Sotheby’s, the auction house, sold a large collection of old examples of ancient script. The History of Script: Sixty Important Manuscript Leaves from the Schøyen Collection.
These include a 2,000 year old section from Iliad and many other ancient texts.
An interesting one is The Adler papyri, an archive of documents in Greek and Demotic, on papyrus [Egypt (Gebelein), 134-89 BC.]. It is the records of a man named Horus, son of Nechoutes. Reading the catalog description spurs the imagination. If you can’t think of story where this man is character then you are not a writer.
Excavated in Gebelein (ancient Pathyris in the Thebaid of southern Egypt, Strabo’s Aphroditopolis) and sold in 1924 by the antiquities dealer, Hadj Mansur Mahmud of Luxor, to Elkan Nathan Adler (1861-1946). Adler published an account of them in 1937 and an edition of them in 1939. He was the first European to enter the Cairo Genizah, and brought over 25,000 fragments from that storehouse back to England. His personal collection of 4,500 manuscripts was partly sold and partly bequeathed to the Jewish Theological Seminary, New York. The papyri here, however, were acquired by Dr. Martin Bodmer (1899-1971), Geneva, and sold in 1970 to H.P. Kraus: his cat.126 (1971), no.96; Schøyen MSS 128-179.
This is the archive of Horus, son of Nechoutes (Demotic: Hor, son of Nekhotf) and his immediate family, who were ‘Persians of the desert’ – mercenaries in the service of the Ptolemaic pharaohs, descended from “Persians of the Achaemenidic and Hellenistic time, [intermarried with] … Egyptian soldiers, Graeco-Egyptian half-breeds, Arabs, Nubians, Libyans and Jews” (Adler Papyri, p.3). They offer a remarkably personal portrait of a man who lived a century and a half before the birth of Jesus.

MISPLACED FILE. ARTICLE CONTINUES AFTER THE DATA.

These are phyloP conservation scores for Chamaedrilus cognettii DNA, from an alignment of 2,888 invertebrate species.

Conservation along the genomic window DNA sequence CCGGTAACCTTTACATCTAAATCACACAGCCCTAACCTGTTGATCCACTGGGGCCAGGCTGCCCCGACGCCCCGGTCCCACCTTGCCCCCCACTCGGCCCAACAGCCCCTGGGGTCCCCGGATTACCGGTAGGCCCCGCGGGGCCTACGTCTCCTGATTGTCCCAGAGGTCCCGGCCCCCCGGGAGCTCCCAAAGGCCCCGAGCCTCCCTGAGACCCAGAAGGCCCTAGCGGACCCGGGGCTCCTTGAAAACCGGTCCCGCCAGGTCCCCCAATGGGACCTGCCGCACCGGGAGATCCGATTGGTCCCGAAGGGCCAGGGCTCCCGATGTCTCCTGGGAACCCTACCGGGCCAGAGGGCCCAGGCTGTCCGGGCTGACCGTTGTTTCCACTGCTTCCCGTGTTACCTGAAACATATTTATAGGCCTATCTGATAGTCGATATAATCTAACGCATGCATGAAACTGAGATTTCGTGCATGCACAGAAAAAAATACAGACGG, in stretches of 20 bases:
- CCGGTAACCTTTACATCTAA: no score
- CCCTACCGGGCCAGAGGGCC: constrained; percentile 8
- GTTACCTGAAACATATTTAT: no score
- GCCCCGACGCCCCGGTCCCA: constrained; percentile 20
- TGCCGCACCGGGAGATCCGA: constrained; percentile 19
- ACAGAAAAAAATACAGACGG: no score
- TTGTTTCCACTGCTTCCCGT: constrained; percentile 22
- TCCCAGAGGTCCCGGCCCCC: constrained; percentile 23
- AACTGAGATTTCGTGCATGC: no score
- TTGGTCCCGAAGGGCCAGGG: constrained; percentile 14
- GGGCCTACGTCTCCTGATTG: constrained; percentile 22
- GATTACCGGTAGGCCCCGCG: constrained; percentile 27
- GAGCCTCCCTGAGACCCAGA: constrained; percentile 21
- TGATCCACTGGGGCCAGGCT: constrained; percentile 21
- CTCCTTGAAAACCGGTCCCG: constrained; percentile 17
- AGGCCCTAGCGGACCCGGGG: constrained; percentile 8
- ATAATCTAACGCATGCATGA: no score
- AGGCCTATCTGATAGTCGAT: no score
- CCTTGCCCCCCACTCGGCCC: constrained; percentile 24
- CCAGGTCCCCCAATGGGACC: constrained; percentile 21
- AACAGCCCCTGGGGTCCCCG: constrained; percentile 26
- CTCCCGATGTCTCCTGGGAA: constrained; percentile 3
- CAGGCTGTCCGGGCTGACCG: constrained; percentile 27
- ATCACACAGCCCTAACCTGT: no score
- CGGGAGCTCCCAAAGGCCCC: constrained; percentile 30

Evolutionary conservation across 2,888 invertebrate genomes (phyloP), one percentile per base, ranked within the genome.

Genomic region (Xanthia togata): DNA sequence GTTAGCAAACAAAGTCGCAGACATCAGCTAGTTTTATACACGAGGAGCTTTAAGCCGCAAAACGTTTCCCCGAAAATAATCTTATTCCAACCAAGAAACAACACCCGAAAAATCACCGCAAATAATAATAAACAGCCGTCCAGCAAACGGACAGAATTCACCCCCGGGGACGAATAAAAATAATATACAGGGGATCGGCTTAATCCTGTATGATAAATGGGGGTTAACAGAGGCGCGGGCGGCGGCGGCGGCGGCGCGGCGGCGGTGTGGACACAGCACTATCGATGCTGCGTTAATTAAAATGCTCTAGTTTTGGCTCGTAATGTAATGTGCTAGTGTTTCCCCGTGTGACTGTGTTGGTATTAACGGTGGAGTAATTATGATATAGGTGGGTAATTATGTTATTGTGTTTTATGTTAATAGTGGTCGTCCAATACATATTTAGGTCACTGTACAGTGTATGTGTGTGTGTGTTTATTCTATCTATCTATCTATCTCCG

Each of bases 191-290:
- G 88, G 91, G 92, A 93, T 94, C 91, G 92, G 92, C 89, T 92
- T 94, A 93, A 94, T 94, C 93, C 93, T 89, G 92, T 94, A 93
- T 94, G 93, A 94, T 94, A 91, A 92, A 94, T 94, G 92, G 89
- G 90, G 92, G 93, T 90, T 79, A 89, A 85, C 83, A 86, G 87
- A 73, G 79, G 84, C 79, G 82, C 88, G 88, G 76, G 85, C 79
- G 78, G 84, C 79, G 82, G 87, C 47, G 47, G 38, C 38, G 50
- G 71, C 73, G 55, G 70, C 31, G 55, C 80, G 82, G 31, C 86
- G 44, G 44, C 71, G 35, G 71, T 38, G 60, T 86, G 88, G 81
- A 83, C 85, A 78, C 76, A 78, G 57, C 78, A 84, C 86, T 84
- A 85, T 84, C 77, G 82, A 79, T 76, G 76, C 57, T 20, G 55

Horus was most probably born c.140 BC., in Syrene, near Elephantine. He is described in the Greek documents here as of ‘middle size’ with ‘honey coloured, curly hair’, with a ‘long face’ and a ‘straight nose’, and with his ‘left ear pierced’.
He was a member of the military garrison stationed near Gebelein in the aftermath of the Theban rebellion in 186 BC., but in later life retired and committed himself to his estates and spiritual responsibilities there, describing himself as a ‘servant of the god Harsemtheus’. He also appears in P.Cornell 4 and an unpublished papyrus in the John Rylands Library. A duplicate copy of Gr.7 here can be found independently in P.Mil.1.2 of the Università Cattolica, Milan (P.Milan 1.2).
The Greek documents here detail Horus’ acquisition of property in the area of Pathyris, and are extremely early real estate records. Many of the Demotic documents follow suit; one record concerning access to an important vineyard, and another a plot of land in nearby Crocodilopolis. The Demotic part of the archive also includes evidence of how the family integrated into the region, in marriage contracts for weddings held in 92 and 97-96 BC.
Adler detected Jewish observances in the loans recorded here, which were made in “complete accordance” with Exodus 22:24 and Deutronomy 15:1-7 and 23:20 (‘The Adler Papyri’, pp.15-16, and Adler Papyri, pp.5-6), and suggested that Horus and his family may have been partly Jewish or a gentile who lived among Jews in Hellenistic Egypt and chose to follow the Jewish law “so far as it seemed good to them”. Adler’s views have met with some criticism (cf. Tscherikower, ‘Jewish Influence’), but also defence (cf. Heichelheim, ibid.), and as the latter states, it does seem “likely that Judaism and the Septuagint were not unknown to Horus and his family”.
A handful of other archives survive from Ancient Egypt, but like the Zenon papyri (from ancient Philadelphia, mid third century BC.) and the Dryton papyri (found in the Thebaid, second century BC.), almost all were widely dispersed by the antiquities market in the nineteenth and early twentieth centuries, and are now split between museum collections in the United States, Europe and Egypt.
The present papyri have been together for twenty-one centuries. Adler himself noted of the present archive that “such a collection … is, you will perhaps agree, not to be found in any public library” (‘The Adler Papyri’, p.19). With the current export restrictions for such material out of Egypt, it is unlikely that any other could be offered on the international market.